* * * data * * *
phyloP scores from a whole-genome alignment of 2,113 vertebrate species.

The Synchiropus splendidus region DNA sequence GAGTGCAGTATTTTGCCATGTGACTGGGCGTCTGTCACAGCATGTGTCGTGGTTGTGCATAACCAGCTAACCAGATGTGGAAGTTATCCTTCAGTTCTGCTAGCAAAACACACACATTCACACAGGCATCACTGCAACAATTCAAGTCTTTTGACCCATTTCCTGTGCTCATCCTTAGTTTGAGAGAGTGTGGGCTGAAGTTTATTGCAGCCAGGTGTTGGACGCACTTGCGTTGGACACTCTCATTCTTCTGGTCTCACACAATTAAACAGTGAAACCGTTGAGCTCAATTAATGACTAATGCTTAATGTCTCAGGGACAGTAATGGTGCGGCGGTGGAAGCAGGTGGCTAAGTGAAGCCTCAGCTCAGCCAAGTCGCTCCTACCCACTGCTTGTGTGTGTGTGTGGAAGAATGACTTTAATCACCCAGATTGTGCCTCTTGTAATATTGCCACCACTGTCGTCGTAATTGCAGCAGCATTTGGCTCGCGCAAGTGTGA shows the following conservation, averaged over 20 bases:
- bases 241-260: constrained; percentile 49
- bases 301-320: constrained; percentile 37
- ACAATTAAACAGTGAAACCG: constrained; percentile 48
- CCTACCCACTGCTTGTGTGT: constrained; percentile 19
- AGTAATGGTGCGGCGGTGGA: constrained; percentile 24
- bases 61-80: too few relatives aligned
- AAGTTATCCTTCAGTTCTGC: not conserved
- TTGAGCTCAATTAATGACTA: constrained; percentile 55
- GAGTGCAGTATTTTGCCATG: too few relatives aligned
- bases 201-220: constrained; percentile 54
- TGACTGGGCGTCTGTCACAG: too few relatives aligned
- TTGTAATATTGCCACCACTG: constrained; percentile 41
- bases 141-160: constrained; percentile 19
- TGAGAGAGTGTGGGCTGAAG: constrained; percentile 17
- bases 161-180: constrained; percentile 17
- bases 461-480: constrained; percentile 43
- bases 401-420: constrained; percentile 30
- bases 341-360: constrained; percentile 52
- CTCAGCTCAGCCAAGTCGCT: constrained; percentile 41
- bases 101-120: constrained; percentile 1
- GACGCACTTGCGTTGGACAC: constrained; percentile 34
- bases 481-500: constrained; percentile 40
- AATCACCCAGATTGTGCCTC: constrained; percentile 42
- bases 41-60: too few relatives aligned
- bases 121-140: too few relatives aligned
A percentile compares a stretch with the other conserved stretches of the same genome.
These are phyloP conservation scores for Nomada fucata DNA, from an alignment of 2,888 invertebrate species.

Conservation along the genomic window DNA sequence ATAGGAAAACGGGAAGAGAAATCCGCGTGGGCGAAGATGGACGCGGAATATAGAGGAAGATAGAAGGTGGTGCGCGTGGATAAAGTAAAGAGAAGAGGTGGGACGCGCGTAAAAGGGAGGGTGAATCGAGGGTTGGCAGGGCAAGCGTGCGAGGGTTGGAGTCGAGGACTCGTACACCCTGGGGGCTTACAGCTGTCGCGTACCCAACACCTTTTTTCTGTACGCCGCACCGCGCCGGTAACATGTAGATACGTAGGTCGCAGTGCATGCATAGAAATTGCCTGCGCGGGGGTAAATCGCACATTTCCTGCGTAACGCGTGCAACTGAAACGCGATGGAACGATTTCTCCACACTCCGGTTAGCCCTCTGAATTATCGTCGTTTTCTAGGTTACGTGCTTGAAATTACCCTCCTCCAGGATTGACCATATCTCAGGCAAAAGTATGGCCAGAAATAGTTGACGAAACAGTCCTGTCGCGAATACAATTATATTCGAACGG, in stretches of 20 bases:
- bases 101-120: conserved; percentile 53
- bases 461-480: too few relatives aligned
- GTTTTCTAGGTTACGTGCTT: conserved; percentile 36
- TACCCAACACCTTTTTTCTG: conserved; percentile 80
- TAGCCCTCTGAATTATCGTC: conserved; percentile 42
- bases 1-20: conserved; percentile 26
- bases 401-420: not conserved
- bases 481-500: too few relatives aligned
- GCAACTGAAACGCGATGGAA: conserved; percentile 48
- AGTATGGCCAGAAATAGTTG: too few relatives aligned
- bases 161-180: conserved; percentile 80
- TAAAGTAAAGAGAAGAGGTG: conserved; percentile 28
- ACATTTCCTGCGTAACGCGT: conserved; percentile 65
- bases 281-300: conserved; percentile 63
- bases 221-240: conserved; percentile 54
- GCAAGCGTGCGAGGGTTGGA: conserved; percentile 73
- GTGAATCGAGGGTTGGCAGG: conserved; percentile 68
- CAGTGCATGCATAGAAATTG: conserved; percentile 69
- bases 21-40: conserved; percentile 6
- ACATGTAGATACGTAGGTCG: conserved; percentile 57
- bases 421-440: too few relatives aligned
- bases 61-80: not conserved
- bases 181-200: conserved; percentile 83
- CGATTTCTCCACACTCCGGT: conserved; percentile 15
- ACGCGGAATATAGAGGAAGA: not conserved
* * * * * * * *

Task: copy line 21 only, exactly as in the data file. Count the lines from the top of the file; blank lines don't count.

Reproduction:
- CTCAGCTCAGCCAAGTCGCT: constrained; percentile 41